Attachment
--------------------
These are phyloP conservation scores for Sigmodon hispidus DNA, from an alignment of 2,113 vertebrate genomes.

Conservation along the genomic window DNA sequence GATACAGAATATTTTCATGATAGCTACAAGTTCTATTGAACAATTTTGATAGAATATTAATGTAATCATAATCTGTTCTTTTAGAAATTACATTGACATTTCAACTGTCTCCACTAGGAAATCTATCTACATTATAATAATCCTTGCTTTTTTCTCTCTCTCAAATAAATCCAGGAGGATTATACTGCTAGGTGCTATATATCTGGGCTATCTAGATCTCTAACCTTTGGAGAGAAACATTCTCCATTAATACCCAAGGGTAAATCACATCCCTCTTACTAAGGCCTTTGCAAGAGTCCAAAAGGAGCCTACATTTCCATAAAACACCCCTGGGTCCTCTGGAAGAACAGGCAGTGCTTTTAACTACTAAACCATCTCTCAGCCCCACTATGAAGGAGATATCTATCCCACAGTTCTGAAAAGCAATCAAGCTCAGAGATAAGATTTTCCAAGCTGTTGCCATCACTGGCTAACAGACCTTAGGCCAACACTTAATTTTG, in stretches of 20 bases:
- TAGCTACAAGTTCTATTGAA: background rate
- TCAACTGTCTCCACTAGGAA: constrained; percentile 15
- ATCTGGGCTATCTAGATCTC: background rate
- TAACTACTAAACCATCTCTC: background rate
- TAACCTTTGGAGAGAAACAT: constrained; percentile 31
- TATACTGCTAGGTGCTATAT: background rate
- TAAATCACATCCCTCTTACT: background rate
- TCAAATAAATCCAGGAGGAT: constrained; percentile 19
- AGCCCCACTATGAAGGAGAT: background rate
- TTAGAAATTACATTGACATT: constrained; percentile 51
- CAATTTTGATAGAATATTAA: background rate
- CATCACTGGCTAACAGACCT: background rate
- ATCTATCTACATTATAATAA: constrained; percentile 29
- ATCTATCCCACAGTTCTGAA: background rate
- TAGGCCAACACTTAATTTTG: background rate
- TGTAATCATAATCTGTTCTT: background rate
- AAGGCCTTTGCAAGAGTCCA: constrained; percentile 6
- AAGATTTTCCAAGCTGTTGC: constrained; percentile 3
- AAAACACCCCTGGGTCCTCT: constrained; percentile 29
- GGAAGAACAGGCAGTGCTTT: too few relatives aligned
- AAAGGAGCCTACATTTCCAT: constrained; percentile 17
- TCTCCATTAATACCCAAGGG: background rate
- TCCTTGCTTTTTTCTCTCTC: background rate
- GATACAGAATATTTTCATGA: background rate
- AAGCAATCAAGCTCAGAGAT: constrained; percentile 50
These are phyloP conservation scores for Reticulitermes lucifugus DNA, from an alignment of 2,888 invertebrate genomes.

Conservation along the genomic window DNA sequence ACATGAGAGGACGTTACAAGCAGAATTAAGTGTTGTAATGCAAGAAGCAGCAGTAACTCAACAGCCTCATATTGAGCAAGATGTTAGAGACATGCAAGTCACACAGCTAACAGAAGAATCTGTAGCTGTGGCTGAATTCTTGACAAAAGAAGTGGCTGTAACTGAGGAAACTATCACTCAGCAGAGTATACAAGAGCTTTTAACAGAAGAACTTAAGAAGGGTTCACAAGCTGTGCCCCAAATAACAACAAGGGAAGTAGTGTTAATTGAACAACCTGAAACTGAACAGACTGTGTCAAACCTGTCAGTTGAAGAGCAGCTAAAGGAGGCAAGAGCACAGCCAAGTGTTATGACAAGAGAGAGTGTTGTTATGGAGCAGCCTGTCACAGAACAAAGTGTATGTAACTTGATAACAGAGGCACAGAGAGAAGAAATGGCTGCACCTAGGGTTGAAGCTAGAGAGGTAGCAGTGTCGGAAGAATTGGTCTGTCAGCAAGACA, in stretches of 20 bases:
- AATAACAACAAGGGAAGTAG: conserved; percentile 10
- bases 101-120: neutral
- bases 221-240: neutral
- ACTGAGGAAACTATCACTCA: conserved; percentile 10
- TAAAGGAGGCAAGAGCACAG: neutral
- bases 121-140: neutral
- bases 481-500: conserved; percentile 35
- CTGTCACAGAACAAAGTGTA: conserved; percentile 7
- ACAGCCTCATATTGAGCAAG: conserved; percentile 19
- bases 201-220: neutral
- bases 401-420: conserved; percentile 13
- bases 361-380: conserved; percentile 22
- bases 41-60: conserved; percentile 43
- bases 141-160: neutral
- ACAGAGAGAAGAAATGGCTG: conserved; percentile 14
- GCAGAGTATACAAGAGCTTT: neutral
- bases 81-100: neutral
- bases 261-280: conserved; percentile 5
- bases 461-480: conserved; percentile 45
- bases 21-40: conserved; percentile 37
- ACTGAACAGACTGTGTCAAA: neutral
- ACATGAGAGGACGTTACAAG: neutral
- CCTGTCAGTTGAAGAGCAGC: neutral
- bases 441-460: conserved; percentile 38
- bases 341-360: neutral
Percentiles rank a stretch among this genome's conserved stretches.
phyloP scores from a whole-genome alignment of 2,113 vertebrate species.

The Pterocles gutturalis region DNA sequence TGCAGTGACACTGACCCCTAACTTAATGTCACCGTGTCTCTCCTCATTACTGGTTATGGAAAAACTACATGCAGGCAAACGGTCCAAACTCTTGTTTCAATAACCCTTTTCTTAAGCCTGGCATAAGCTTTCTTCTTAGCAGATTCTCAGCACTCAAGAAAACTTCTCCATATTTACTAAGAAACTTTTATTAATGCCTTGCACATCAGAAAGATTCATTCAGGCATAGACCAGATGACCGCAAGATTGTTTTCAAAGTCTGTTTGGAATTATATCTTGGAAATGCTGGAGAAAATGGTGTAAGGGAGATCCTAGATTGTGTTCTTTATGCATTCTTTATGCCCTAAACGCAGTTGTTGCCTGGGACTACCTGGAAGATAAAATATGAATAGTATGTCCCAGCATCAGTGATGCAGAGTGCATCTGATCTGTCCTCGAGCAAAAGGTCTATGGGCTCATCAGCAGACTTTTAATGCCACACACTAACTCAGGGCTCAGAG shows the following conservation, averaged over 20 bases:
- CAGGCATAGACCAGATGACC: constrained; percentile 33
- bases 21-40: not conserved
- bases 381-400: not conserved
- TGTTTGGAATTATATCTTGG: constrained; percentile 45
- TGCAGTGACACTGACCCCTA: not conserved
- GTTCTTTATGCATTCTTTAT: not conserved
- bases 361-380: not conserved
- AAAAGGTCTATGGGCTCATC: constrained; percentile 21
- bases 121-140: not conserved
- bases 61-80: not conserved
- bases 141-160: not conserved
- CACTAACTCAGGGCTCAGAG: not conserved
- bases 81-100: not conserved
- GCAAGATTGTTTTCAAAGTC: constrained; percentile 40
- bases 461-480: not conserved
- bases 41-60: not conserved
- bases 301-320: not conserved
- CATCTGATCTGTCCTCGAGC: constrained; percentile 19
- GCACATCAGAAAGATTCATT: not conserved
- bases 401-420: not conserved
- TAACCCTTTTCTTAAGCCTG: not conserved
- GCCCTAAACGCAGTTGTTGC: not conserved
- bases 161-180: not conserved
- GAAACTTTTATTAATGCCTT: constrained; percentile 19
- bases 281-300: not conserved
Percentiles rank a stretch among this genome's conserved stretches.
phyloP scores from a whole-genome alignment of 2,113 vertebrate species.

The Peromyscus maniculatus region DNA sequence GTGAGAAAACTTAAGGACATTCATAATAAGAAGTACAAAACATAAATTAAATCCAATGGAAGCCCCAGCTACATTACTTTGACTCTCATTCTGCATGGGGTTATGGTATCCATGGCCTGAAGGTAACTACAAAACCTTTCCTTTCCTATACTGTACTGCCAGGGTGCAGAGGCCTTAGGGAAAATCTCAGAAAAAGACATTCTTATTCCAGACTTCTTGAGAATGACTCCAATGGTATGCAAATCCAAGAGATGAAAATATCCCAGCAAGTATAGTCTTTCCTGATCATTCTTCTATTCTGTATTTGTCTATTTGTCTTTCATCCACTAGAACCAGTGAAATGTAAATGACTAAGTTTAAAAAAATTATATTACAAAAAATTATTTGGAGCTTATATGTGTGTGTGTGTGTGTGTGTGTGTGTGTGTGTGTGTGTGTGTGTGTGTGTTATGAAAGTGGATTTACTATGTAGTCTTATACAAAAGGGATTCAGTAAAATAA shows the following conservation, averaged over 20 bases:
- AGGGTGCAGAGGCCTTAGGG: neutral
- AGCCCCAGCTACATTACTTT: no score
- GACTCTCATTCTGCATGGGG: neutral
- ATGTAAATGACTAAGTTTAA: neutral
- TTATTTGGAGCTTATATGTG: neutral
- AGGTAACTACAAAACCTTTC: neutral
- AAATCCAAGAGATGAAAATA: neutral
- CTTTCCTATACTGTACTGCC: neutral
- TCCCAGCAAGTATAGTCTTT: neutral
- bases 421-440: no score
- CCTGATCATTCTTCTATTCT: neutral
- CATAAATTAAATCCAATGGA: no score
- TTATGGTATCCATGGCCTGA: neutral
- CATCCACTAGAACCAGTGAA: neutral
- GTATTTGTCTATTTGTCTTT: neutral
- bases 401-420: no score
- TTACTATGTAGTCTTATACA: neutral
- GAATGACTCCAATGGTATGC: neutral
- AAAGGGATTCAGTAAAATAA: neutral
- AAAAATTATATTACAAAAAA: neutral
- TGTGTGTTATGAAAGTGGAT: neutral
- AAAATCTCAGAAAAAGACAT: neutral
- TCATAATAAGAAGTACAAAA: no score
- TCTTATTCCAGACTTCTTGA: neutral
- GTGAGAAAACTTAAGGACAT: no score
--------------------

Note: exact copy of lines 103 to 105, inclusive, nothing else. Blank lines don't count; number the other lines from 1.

- GAATGACTCCAATGGTATGC: neutral
- AAAGGGATTCAGTAAAATAA: neutral
- AAAAATTATATTACAAAAAA: neutral